Fort Worth Mayor Betsy Price attended the meeting in D.C. despite several other mayors refusing to show as a protest against the administration’s stance on sanctuary cities. President Donald Trump has called sanctuary cities “lawless” and has instructed Attorney General Jeff Sessions to “bring law and order to America’s communities.”
While there is no one size fits all definition for a sanctuary city, the general acceptance is that a sanctuary city or jurisdiction is an area where local authorities limit their cooperation with federal immigration policies and authorities. While different cities take these different ways, some common examples of sanctuary city policies include; Los Angeles officers not stopping people solely to confirm their immigration status, San Fransico established a city fund to provide legal aid to immigrants and several cities refused to help investigate the citizen status of residents unless ordered by law.
As for Fort Worth’s view on sanctuary cities; the city declined to join San Antonio, Austin and Dallas in suing Texas to object to the state’s immigration laws that went into effect Sept. 1 last year.
The law, known as Senate Bill No. 4, cracks down on sanctuary cities and threatens to take away state-granted funds if the city “adopts, enforces or endorses a policy under which the entity prohibits or discourages the enforcement of immigration laws.”
It was my great honor to welcome Mayor’s from across America to the WH. My Administration will always support local government – and listen to the leaders who know their communities best. Together, we will usher in a bold new era of Peace and Prosperity! https://t.co/dmYECTnk0a pic.twitter.com/RSv7V7r0DT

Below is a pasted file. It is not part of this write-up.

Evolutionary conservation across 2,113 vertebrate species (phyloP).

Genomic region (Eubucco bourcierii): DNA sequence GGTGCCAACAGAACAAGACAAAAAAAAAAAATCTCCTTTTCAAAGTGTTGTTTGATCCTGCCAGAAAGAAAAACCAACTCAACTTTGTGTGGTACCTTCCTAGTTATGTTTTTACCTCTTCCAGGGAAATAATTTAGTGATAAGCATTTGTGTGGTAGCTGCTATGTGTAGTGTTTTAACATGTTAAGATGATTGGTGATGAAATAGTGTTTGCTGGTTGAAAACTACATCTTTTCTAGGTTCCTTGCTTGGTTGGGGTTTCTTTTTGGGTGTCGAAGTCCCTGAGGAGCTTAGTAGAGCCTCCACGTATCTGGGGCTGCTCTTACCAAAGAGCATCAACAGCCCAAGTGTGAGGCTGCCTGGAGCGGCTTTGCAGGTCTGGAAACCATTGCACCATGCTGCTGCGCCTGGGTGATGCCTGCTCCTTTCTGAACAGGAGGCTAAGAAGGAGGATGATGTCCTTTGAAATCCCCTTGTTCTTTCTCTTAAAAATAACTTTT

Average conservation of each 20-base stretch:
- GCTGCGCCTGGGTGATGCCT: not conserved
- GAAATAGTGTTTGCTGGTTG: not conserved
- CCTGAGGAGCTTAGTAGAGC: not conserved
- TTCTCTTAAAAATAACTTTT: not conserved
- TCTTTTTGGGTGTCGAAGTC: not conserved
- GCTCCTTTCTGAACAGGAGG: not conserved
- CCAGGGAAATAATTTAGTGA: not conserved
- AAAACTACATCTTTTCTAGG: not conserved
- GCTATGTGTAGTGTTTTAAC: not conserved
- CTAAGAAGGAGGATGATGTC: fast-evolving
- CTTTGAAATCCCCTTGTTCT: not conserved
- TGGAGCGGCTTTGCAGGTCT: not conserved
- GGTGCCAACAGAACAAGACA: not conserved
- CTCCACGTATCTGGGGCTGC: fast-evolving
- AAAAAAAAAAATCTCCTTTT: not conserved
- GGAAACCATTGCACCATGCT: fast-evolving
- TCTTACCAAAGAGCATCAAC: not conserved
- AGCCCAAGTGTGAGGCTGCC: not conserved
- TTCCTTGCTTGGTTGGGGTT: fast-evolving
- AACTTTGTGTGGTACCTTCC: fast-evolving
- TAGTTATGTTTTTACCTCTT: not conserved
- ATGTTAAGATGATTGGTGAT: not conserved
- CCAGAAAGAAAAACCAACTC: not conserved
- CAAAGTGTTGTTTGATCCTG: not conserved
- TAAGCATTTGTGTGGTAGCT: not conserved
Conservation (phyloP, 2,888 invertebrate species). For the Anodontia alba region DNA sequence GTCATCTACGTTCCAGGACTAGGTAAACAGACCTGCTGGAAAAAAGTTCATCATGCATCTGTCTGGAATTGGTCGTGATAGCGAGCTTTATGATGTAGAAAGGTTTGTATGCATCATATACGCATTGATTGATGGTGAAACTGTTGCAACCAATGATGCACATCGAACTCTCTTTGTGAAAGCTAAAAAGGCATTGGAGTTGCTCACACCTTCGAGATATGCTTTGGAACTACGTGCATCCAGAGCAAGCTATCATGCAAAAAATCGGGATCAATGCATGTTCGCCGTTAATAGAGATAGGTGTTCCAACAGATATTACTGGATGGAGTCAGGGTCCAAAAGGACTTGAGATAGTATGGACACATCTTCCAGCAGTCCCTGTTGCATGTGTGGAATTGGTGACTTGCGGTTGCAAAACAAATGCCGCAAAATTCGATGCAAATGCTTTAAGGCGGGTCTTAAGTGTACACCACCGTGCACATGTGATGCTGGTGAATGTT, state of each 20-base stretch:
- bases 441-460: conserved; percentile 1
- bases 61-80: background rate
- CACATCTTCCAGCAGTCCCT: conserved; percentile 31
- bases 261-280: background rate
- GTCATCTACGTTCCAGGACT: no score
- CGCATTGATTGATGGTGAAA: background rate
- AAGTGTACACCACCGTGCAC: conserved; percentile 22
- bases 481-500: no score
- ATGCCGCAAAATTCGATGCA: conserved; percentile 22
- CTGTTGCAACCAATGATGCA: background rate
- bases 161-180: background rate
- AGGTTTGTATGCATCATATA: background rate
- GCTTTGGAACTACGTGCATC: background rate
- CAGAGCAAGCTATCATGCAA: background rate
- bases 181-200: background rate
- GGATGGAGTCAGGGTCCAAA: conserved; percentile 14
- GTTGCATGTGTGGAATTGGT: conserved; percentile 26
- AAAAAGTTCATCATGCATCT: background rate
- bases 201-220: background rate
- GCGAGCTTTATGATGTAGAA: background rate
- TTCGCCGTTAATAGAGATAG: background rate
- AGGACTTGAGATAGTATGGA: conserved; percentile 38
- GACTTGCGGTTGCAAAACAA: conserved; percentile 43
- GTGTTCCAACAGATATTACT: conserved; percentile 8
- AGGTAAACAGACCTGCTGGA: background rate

— Donald J. Trump (@realDonaldTrump) January 24, 2018
Fort Worth’s position as the largest city in Texas not to join in the lawsuit earned Price a shoutout during Trump’s remarks to the press following the meeting where the president called the mayor a “fantastic friend.”
“Thank you, Betsy,” Trump said. “Thank you for being here, very much.”
Price said in a statement she was “proud” that the President had recognized Fort Worth in his remarks.
“Fort Worth deserves a seat at the table,” Price said. “Especially as we discuss opportunities around infrastructure investment, jobs and a final resolution and pathway to citizenship for our DACA residents.”
You’ll always be little brother to me! Great to be with @PlanoMayorHarry and so many others for @usmayors in D.C. where we’re talking about the issues facing all major U.S. cities. pic.twitter.com/4N9PAep5fD
— Betsy Price (@MayorBetsyPrice) January 25, 2018
Mayors from other Texas cities such as Austin and San Antonio were not in attendance. Mitch Landrieu, president of the United States Conference of Mayors, was among the mayors who did not attend the meeting.
“When the President is prepared to engage in an honest conversation about the future of our shared constituencies, we will be honored to join him,” Landrieu said. “Until that time, mayors of both parties will work together to keep our cities safe, hold this administration accountable to its promises, and protect immigrant communities – with or without Washington’s help.”
Trump took a swing back at those mayors who didn’t attend the meeting.
“My administration is committed to protecting innocent Americans,” Trump said. “The mayors who choose to boycott this event have put the needs of criminal illegal immigrants over law-abiding Americans.”
‘Americans overwhelmingly oppose sanctuary cities’ https://t.co/s5QvsJWA6u
— Donald J. Trump (@realDonaldTrump) February 21, 2017
Deputy Press Secretary Lindsay Walters also released a statement on the mayors who refused to attend the meeting.
“We are disappointed that a number of mayors have chosen to make a political stunt instead of participating in an important discussion with the President and his administration,” Walters said. “President Trump is committed to tackling the challenges facing this country and looks forward to visiting with a large bi-partisan group of mayors that represent both rural and urban municipalities.”
As SB-4 is under review for appeal, the law remains in place for Texas residents.